With Jarrod Dyson rejoining the Royals’ big league roster, the lineup finally looks like the one the organization had in mind before Spring Training began. Neither Paulo Orlando nor Reymond Fuentes did much to wrest the right field job away from Dyson while he was rehabbing, so he strolled right through the clubhouse into the ninth spot in the order on Tuesday night, and he’ll likely remain there for almost all games when an opponent puts a right-handed starter on the mound. Through his first two games back, Dyson has reached base three times, stolen a base and scored a run. I’d say that’s a strong start.
The season has not gotten off to such a strong start for Alcides Escobar. The team’s leadoff hitter is currently sporting a .204 TAv, including an on-base percentage south of .260. In case you weren’t already aware, both of those marks are lower than he’s posted in any season in his major-league career. Granted, it’s very early in the season, and it seems safe to say Escobar won’t hit this poorly all season. At some point, he’s likely going to see some regression to the mean, bringing him closer to his career numbers. Now that Dyson is back in the fold, that point may be coming sooner rather than later. How can that be? Allow me, and a pair of writers who are both much smarter than me, to explain.
About two years ago, Max Weinstein published a fascinating study at The Hardball Times, on the relationship between pitch locations and caught stealing rates. It’s quite in-depth and includes plenty of information, but there was one particular graphic I found the most useful, showing the caught stealing percentages for each area of the zone and the periphery of the zone. Keep that linked chart in mind for later.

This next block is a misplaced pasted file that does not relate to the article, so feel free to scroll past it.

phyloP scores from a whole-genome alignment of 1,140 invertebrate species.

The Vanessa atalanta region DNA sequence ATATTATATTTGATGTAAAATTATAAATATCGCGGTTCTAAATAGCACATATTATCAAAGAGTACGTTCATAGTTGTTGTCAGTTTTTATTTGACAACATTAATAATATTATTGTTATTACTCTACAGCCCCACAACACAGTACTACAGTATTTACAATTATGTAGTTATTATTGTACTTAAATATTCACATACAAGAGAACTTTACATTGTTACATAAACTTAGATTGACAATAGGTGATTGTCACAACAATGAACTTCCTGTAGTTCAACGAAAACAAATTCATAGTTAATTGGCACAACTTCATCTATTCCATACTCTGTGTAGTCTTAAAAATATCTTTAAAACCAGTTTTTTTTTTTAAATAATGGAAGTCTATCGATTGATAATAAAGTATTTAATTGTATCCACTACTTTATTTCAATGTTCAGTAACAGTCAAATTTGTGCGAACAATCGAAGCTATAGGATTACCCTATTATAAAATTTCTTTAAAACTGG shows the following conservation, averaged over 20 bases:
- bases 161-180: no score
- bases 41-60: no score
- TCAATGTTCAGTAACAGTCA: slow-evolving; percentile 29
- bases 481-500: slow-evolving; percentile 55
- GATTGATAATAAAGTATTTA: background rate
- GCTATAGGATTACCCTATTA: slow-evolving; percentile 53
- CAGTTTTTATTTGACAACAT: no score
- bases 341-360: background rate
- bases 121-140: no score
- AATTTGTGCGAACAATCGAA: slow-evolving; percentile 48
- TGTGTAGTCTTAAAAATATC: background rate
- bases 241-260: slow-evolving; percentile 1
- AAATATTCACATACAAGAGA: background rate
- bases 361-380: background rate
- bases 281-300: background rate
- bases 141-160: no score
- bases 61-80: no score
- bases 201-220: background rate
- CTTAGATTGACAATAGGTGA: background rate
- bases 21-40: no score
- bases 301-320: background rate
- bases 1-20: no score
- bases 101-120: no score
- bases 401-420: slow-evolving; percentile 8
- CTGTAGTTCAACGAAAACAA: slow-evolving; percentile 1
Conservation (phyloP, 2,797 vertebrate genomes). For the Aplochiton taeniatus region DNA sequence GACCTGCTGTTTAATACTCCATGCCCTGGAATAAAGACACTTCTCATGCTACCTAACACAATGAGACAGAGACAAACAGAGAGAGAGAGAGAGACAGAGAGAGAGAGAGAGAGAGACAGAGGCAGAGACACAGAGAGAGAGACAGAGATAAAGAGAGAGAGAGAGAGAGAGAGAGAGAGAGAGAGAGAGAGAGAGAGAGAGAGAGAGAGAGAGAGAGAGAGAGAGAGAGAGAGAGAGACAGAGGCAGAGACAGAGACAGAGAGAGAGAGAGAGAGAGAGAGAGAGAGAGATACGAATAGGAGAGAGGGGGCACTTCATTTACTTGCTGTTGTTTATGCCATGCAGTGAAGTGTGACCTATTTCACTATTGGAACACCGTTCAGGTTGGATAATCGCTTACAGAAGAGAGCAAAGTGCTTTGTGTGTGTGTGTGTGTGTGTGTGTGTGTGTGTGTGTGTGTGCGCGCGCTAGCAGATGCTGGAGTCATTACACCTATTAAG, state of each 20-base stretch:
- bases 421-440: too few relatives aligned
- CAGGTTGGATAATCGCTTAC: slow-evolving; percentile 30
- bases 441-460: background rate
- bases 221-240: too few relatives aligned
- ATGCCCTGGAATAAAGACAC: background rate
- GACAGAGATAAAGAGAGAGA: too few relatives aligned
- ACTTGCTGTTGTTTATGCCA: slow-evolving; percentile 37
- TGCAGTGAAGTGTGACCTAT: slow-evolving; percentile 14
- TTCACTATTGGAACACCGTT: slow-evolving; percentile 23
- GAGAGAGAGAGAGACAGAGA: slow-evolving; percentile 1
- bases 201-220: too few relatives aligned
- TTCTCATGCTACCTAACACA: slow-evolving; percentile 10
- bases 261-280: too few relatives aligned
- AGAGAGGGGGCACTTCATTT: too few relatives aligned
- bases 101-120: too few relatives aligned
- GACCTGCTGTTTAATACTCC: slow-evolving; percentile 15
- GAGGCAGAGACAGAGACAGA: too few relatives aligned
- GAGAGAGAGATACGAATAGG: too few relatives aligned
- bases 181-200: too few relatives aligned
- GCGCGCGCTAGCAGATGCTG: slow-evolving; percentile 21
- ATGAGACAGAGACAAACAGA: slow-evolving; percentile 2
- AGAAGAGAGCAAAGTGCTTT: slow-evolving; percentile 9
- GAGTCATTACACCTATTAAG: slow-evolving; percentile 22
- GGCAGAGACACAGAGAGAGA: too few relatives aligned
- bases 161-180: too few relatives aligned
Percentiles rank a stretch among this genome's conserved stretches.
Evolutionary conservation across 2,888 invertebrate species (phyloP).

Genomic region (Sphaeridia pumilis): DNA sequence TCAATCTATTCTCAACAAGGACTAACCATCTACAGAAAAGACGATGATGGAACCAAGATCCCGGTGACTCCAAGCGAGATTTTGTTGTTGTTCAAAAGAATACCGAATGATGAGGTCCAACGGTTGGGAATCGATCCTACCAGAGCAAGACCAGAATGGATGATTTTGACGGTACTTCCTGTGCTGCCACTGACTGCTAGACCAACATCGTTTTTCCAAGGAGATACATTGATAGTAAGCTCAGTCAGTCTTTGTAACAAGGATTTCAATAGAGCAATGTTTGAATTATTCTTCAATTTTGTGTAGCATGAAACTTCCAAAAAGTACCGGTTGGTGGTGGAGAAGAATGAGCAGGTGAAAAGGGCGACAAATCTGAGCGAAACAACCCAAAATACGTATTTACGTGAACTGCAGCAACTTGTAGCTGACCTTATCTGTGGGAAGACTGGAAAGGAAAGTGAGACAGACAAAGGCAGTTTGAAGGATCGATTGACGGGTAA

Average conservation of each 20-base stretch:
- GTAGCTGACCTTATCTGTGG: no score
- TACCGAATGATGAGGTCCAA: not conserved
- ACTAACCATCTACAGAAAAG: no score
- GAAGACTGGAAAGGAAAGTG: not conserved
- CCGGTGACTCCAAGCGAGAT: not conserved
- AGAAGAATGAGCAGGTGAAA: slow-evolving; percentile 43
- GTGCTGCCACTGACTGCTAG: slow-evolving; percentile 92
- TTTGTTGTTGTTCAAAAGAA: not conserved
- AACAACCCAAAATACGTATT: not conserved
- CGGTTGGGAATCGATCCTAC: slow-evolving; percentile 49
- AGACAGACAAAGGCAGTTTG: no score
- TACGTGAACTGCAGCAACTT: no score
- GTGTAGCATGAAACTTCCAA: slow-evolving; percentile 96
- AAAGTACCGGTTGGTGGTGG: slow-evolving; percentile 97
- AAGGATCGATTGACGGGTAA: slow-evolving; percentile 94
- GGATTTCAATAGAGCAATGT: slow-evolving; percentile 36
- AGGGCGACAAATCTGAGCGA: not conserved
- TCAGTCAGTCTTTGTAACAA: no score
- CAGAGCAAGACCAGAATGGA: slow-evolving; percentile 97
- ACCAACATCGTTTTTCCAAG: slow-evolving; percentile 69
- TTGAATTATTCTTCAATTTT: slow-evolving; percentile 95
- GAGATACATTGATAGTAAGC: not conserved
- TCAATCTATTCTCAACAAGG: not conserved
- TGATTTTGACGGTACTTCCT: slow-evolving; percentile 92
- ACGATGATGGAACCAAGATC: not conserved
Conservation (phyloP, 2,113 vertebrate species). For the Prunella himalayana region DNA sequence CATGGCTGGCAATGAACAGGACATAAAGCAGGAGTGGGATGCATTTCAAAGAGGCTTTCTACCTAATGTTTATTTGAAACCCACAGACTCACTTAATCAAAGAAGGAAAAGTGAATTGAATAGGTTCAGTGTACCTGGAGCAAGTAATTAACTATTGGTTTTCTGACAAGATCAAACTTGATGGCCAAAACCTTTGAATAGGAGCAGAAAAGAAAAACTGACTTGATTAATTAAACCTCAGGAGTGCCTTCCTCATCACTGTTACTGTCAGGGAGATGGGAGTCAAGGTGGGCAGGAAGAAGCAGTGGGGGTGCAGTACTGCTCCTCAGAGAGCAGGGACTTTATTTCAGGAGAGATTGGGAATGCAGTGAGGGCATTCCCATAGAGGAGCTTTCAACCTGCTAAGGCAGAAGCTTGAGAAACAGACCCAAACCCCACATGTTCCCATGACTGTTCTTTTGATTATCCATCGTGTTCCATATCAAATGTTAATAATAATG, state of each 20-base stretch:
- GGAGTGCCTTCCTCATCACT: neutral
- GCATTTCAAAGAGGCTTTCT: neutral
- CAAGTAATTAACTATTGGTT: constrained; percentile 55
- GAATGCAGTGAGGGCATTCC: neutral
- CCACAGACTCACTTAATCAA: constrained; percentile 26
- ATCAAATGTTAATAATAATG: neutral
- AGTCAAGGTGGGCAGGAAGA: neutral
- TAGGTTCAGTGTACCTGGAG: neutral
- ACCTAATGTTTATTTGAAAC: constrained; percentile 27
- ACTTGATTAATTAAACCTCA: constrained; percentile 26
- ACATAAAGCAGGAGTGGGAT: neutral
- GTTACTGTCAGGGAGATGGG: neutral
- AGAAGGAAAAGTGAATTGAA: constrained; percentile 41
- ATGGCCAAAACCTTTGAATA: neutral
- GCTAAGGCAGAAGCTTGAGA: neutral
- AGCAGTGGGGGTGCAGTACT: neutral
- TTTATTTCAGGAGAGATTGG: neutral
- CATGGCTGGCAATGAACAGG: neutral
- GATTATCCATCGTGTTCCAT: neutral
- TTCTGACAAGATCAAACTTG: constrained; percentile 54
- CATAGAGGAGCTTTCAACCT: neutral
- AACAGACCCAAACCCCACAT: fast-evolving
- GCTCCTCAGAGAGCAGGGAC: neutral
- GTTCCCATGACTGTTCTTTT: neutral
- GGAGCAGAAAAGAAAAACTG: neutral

A couple of months after that study, Ben Lindbergh dove into the idea that a base-stealing threat could provide some form of protection for the batter. Essentially, Lindbergh found that having an aggressive runner on base tends to result in the batter seeing more fastballs, although that didn’t actually result in more production from the batter.
The possible explanations for that finding include: having a runner attempt to steal can be distracting for the batter, the batter may feel like he must take what could be a good pitch to allow a steal, or he might swing at a bad pitch to protect a runner who didn’t get a great jump. That last reason could also be related to a call for a hit-and-run, when a batter might not attempt to drive a pitch, opting instead to maximize the chance for contact.
How does this all relate to the Royals speedy combination of Dyson and Escobar? I’m glad you asked! If you hadn’t, I would’ve stopped writing right there, and this would’ve been a very boring article.
Now that Dyson is back in Kansas City, he’ll likely be hitting ninth, which means he’ll be batting ahead of Escobar every time the lineup turns over. Obviously Dyson won’t reach base in every plate appearance – ideal though it may be – but Escobar should come to the plate many times with Dyson on first or second base. Dyson is one of the most aggressive base stealers in the game, which should mean Escobar will be seeing more fastballs than he would with a lesser runner on base. And, considering the results of Weinstein’s study, we can reasonably assume that pitchers will also want to keep their pitches up and on the outer half of the plate when Dyson is on base.
It just so happens that Escobar has hit fastballs better than other pitches in his Royals career, and pitches up in the zone and on the outer half are the pitches Escobar has had plenty of success against in his Royals career. Remember that chart from Weinstein’s article? Take another look at it, now with the following heat map next to it.
In other words, a defense’s best chance at throwing out a would-be base stealer involves pitches in areas of the zone where Escobar can do some positive things. Convenient, right?
There have also been some ways pitchers have altered their approach against Escobar recently. In the last two years, he has seen fewer pitches in the zone than he had ever seen before, likely because pitchers knew he would be willing to chase so often.